Criticism of column just excuses for Bush presidency
August 6, 2008
To the Editor:
Under the heading, “Blaming Bush presidency for woes ignores the facts”, Canton O’Donnell of Grand Lake takes issue with an earlier guest commentary by Felicia Muftic citing failures of the Bush administration. O’Donnell’s rebuttal offers a few “convenient” facts, supported by excuses and opinions.
For instance, O’Donnell makes the excuse that President Bush was in office for only nine months when the Sept. 11 attacks took place. But Bush was the commander-in-chief. He appointed the heads of State, Defense, the NSA, the CIA, and the FBI. Bush was responsible for the security of the United States, and the voters expected him to keep the country safe. We expected a high caliber of elected and appointed officials who didn’t need 17 percent of their terms to get up to speed.
There is no excuse for Bush’s lack of readiness.
As for “no attacks since Sept. 11,” is it possible that the terrorists have made no serious attempts on the United States since then? It is obvious there are serious security gaps at public, industrial and nuclear sites across the country.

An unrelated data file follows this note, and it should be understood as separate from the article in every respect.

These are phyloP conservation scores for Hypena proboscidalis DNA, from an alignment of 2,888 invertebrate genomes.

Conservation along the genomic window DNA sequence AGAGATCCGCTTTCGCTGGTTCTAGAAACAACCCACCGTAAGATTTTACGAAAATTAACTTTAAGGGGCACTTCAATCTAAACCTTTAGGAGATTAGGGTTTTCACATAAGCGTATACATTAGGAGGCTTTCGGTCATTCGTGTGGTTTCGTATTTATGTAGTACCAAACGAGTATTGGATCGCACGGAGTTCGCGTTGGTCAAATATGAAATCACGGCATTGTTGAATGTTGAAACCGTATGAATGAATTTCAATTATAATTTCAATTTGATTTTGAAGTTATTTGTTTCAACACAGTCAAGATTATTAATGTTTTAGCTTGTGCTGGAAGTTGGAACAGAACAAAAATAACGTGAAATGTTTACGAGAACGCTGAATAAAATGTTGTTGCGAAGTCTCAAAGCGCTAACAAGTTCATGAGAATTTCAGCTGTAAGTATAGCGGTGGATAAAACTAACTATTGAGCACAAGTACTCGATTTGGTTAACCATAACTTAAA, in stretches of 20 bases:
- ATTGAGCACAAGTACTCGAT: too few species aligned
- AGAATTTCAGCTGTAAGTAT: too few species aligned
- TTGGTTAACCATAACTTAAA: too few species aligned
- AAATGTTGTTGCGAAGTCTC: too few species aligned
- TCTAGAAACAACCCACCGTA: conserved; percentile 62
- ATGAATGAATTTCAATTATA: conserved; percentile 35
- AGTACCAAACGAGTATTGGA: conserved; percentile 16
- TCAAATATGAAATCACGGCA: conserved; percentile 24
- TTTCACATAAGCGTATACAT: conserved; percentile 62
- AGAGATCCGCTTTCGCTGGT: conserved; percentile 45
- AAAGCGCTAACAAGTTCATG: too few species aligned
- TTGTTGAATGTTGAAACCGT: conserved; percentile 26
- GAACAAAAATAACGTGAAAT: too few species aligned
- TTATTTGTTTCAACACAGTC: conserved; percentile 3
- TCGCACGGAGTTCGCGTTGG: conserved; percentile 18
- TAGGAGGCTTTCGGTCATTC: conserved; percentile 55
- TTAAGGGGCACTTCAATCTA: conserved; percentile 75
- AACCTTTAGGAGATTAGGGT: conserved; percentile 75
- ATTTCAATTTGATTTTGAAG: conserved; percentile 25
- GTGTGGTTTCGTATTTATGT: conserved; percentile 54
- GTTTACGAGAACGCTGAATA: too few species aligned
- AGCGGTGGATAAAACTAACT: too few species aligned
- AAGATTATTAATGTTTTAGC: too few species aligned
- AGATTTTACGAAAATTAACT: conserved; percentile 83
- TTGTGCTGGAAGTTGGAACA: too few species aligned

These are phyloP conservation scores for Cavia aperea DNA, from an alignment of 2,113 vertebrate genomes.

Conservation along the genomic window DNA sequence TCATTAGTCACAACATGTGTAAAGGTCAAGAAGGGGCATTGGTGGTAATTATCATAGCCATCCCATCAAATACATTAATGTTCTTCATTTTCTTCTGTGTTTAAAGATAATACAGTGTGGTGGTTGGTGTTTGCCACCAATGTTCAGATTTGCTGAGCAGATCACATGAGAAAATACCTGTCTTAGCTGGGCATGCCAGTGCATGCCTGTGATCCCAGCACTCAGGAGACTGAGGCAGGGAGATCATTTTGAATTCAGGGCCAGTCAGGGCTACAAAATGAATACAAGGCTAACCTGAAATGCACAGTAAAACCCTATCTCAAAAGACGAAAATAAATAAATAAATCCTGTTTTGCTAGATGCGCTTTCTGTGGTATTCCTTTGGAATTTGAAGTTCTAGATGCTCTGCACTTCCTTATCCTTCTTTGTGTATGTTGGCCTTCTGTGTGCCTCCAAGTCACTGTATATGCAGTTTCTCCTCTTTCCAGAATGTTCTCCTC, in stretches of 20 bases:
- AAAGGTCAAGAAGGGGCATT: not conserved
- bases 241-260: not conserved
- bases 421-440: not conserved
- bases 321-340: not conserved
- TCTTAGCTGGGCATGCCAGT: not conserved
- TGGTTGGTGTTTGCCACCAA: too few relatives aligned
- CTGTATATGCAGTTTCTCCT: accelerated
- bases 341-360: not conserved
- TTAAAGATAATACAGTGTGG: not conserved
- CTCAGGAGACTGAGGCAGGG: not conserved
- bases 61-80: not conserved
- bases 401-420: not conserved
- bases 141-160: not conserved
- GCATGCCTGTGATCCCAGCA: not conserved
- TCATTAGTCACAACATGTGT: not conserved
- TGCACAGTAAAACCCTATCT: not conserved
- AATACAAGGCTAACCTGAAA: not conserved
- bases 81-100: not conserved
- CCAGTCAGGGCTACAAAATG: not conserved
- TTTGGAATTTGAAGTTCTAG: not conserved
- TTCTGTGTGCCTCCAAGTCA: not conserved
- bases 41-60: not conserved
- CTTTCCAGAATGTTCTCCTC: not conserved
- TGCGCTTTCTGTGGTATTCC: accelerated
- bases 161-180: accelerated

O’Donnell cites the Bay of Pigs as an invasion comparable to the invasion and occupation of Iraq. It does not begin to compare in terms of lives lost, reputation damaged, and money spent. In fact, the Bay of Pigs was an attempt by a group of U.S.-backed Cuban exiles to overthrow Fidel Castro in 1961. President Kennedy had the good sense not to employ U.S. air power and Castro defeated the exiles.
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O’Donnell makes a good point that increased domestic exploration for oil and gas, nuclear power generation, and renewable energy sources all have a place in meeting our country’s future energy needs. It will require a commitment to the greater good by statesmen (not politicians and special interests) willing to compromise.
Note that Mr. O’Donnell did not mention that George H. W. Bush put the moratorium on offshore drilling in place, and George Bush had a Republican Congress for six years and did not develop a workable energy policy.
Voters who choose not to understand the issues, or who ignore the facts, and accept the dogma from the extremes of the political spectrum, contribute to the ineffectiveness of government. There is a plethora of credible information exploring, in depth, the issues Muftic mentioned.
It is healthy to encourage debate, which is most productive when based on facts, not excuses, opinions or emotions, and which often leads to novel solutions.
Your paper should continue to encourage all viewpoints. Contrary to O’Donnell’s suggestion, Muftic’s commentary does reflect public opinion.